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The Appellate Division had to once again remind a Zoning Board of Appeals that practical difficulty is no longer the test for an area variance. In Matter of Mimassi v. Town of Whitestown Zoning Board of Appeals, the Appellate Division reversed, in part, the lower court’s dismissal of the petition to review the Zoning Board’s denial of an area variance.

There were two parts to the Petitioner’s claims. The first was that the Zoning Board failed to follow precedent. The Court denied that portion of the claim. “Petitioner failed to establish that respondent’s determination on another application was based on essentially the same facts as petitioner’s present application (see Matter of 194 Main, Inc. v Board of Zoning Appeals for Town of N. Hempstead, 71 AD3d 1028, 1030; see generally Matter of Tall Trees Constr. Corp. v Zoning Bd. of Appeals of Town of Huntington, 97 NY2d 86, 93; Knight v Amelkin, 68 NY2d 975, 977).”

However, the Court reversed the lower court on the second prong of the Petition and remitted the matter for further findings, noting that the Zoning Board had failed to apply the appropriate balancing test to the area variance application.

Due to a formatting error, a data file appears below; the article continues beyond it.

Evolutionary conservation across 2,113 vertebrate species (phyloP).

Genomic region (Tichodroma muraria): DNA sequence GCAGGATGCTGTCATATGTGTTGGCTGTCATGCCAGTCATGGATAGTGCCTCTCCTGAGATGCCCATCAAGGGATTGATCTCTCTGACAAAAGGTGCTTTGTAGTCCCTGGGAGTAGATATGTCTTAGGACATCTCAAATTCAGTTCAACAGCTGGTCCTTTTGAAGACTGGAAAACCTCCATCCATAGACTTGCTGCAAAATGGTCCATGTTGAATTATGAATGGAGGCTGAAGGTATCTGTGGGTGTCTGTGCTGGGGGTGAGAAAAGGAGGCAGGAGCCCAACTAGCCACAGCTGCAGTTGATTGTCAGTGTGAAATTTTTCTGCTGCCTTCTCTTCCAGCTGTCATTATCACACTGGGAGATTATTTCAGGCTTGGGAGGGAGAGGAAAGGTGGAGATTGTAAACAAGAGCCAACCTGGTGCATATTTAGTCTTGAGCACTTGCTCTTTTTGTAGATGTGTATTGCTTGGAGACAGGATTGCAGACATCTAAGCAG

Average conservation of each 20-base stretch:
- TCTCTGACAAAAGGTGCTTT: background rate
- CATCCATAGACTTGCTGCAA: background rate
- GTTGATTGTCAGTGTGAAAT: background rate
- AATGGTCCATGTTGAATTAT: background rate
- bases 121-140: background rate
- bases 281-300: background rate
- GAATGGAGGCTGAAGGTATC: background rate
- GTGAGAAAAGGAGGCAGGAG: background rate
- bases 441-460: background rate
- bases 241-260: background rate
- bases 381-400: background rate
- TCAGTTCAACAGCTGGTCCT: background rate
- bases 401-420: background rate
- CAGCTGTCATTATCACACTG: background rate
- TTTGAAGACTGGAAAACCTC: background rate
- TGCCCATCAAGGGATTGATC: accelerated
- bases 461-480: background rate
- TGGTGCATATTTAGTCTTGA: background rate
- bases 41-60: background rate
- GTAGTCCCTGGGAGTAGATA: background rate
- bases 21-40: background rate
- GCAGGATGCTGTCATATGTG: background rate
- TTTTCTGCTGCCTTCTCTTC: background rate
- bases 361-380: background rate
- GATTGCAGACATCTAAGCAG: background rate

“Here, respondent based its determination upon factors and other criteria relevant to the former “practical difficulty” test, which is no longer followed, rather than on the factors set forth in Town Law § 267-b (3) (b) (see Matter of Cohen v Board of Appeals of Vil. of Saddle Rock, 100 NY2d 395, 402; Matter of Sasso v Osgood, 86 NY2d 374, 384). Inasmuch as respondent failed to engage in the necessary balancing test, we vacate the determination, and we remit the matter to respondent for a de novo determination (see Matter of Nye v Zoning Bd. of Appeals of Town of Grand Is., 81 AD3d 1455, 1456; Matter of Fusco v Russell, 283 AD2d 936, 936). We have considered petitioner’s remaining contentions and conclude that they are without merit.”

-Steven Silverberg

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This week the New York Court of Appeals clarified that a parking variance is an area variance, except when it is not. In Matter of Colin Realty Co. v. Town of North Hempstead, the Court concluded that, in most instances, a parking variance is an area variance. However, at the very end of the decision, the Court inserted a line that appears to open the door for further interpretation and possible confusion.

The case involves a commercial use in an older building that does not have adequate off-street parking under the more modern requirements of the amended zoning ordinance. The local zoning board granted an area variance. A neighboring property owner challenged the decision arguing, in part, that it should be a use variance. The Petitioner relied on language in Matter of Offshore Rest. Corp. v. Linden, 30 NY2d 160 (1972).